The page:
Along with Evelyn Juers, author of Recluse, I have long been interested in the myth that the origin of Charles Dicken's character, Miss Havisham, was Newtown's retiring nineteenth century inhabitant, Eliza Donnithorne. Even as I have discovered over the years that there is nothing at all to the supposition, when I wanted to read Great Expectations to my children over the summer holidays one year, it mustn't only have been the fact that the story opens in a graveyard that had made me decide to start the reading early one summer evening during a picnic in Camperdown Cemetery, where Eliza was buried in her father's grave in 1886. Although I began reading it to them on Christmas Eve, as the book itself begins, this was simply a co-incidence; it is only late on a Christmas Eve when, all the preparations for both Christmas and the coming long months of summer, have at last come to a necessary close with the shutting of the shops. I must have thought of Magwitch though, and mused that his imaginary, antipodean adventures might have brought him to this cemetery or at least to this settlement at the terminus of a short nineteenth century omnibus ride from Sydney where, even in her lifetime, Eliza Donnithorne was rumoured to have been the model for the character which all of England and its colonies feared and so loved for her bitterness and her mad, white wedding gown and mouldering feast.
Despite her careful, persistent research, however, Juers finds that Eliza remains nearly as elusive to outsiders as she was while she was still alive and so, in place of a detailed portrait, the book stretches an extended, dizzying web of connections -- with details of Eliza's relatives, her associates, the descendents of the children she might have known in England and India -- around this quiet, almost unknown centre. So powerful is Juers's evocation of these connections that we feel what a relief it must have been for her to live on the other side of the world from this network of well-wishers who could never understand why it was, once her father had died, that she didn't come home -- that is, home to England. The most precious aspect of Eliza that Juers discovers is this love of seclusion and, along with this, her love of books. Far from a cobwebbed, dank and reeking inner chamber, Juers has us imagining a replete and well-read sanctuary on the doorstep of the increasingly busy main street of Newtown, and as well as this, a generous heart. Miss Havisham might have brought up a young girl to wreak her revenge on all of the male world but Eliza Donnithorne, we learn, never turned a beggar of either sex away. Recluse is a gently paced extended meditation on reclusion -- a reclusion that we no longer wish to disturb.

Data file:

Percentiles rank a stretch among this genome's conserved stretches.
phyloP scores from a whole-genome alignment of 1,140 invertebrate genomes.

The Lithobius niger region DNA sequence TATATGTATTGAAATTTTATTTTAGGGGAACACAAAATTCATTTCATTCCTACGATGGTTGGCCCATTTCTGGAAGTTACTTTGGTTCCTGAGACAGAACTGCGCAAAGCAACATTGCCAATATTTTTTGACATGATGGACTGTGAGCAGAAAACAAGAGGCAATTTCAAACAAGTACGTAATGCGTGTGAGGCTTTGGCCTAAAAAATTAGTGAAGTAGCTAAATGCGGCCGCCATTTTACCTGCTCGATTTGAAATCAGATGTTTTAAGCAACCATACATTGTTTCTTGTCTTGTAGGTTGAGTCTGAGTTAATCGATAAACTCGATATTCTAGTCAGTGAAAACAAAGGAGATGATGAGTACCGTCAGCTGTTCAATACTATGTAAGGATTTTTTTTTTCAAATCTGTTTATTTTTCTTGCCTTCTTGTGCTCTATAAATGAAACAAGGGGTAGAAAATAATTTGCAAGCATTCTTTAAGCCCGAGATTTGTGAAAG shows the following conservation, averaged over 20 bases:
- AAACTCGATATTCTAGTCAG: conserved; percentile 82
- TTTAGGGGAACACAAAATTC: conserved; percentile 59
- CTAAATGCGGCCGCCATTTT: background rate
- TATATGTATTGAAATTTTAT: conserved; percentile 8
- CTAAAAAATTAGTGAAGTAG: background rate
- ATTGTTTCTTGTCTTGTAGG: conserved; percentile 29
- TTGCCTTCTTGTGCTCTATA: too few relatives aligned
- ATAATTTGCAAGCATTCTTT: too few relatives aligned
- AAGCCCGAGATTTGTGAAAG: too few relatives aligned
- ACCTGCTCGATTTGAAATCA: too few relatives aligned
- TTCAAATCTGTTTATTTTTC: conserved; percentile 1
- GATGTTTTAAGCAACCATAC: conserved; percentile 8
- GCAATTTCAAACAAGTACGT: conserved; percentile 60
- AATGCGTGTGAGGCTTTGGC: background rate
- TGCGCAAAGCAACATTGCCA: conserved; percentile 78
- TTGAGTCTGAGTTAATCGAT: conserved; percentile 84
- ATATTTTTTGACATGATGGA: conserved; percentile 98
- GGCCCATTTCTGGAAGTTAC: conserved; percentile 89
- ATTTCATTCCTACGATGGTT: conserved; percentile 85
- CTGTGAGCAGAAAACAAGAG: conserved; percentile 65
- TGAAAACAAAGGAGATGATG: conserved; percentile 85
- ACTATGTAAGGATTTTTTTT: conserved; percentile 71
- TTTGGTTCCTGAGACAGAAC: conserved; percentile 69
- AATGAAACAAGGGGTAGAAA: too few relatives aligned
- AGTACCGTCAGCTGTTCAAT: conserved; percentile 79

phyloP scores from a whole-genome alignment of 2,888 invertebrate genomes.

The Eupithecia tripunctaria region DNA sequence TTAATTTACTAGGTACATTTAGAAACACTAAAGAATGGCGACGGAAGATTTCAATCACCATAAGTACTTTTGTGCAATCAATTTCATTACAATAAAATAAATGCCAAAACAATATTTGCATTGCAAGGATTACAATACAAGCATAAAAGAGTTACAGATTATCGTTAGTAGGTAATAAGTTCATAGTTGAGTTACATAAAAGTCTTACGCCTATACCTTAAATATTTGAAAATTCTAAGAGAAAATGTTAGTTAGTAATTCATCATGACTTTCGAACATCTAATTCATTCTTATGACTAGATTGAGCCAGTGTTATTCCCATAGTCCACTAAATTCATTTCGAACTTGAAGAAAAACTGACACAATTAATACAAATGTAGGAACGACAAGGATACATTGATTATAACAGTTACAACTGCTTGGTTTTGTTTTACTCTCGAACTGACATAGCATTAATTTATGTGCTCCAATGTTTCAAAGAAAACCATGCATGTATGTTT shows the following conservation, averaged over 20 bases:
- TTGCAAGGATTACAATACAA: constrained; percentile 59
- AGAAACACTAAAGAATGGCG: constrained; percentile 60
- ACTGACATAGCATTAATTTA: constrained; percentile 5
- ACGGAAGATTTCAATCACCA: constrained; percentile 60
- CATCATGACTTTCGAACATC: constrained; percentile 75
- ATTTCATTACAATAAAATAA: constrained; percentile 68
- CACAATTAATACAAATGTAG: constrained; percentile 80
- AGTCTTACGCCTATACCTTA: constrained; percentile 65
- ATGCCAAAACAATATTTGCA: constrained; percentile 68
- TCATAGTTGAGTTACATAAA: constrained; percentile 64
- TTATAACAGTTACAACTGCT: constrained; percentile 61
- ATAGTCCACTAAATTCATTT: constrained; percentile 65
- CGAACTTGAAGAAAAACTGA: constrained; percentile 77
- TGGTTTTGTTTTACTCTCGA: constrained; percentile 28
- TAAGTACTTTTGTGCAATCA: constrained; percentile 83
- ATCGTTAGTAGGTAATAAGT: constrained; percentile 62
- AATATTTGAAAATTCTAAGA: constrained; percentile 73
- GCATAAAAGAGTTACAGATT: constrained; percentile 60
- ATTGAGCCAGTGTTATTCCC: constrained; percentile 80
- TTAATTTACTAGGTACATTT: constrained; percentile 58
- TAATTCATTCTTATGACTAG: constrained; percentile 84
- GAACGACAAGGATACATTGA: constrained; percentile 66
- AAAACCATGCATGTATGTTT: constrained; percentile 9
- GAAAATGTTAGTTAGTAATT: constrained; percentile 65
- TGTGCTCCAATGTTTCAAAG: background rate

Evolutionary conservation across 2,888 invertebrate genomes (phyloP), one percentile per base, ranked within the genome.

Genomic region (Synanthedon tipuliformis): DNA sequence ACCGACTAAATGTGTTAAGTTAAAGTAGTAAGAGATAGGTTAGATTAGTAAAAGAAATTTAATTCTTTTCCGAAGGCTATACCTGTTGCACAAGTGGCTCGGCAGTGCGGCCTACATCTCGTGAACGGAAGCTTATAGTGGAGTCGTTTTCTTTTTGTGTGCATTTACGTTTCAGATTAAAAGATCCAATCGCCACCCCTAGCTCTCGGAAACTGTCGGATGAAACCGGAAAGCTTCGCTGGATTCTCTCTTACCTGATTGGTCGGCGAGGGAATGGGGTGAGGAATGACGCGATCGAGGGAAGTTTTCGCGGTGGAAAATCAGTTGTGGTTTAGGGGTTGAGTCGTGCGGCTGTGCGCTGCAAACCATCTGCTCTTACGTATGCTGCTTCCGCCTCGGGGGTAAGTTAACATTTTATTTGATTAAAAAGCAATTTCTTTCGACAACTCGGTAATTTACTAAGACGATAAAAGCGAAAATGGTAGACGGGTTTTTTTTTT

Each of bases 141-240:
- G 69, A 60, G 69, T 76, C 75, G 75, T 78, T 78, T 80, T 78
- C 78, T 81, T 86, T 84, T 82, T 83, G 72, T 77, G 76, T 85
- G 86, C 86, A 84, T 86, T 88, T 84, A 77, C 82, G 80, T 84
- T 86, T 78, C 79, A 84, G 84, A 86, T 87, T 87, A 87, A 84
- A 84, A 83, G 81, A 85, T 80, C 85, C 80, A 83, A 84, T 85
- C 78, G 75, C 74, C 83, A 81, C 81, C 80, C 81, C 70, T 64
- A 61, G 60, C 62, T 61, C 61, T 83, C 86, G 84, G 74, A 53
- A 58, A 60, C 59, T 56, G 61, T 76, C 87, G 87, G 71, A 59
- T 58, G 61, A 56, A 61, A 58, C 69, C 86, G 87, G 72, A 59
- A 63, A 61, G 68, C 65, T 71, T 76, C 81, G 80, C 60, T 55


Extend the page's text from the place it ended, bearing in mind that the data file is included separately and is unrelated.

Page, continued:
Similarly, for all its teeming oddball peripheral characters, César Aira's Varamo, translated by Chris Andrews, has a quiet, if anxious, narrative thread through the middle of it. It has the feel of one of Italo Calvino's tales of urban naives: Varamo like a Marcovaldo or Mr Palomar -- but with an additional touch of Russian-style bureaucracy: a Mr Palomar as described by Gogol. Varamo is set in 1923 -- the height of literary modernism; in 1922 T. S. Eliot had published 'The Wasteland', and the flavour of this broad period of modernism is everywhere, from images of Varamo in his bowler hat in the 'crepuscular landscape of Panama' -- suggestive of paintings by Magritte -- to the moment when, carrying his tiny mother with the ease that Kafka's Georg Bendemann carries his own paranoid parent in 'The Judgement', I almost expected Varamo's mother suddenly to grow tall, strong and frightening and take over the story with her wrath as Georg's father does. But Varamo is a tale that resists our desire for such elaborations. It is fitting that Varamo's seemingly surrealist attempt at embalming a fish and constructing a scene of it playing a piano -- no great modernist or surrealist statement in Varamo's eyes, but just a scene that he thought 'would be amusing, and was bound to appeal to customers' and hence to bring him extra cash to supplement his meagre public servant wage -- that this attempt should end with a half dead poisoned fish that his mother cooks for their dinner and a model of a piano that he can never get right, for even as he tries to imagine a piano as Cezanne might have done -- as 'basically made up of cubes embedded in one another' -- the object that he produces after many attempts, 'didn't look like a piano at all, even to him'.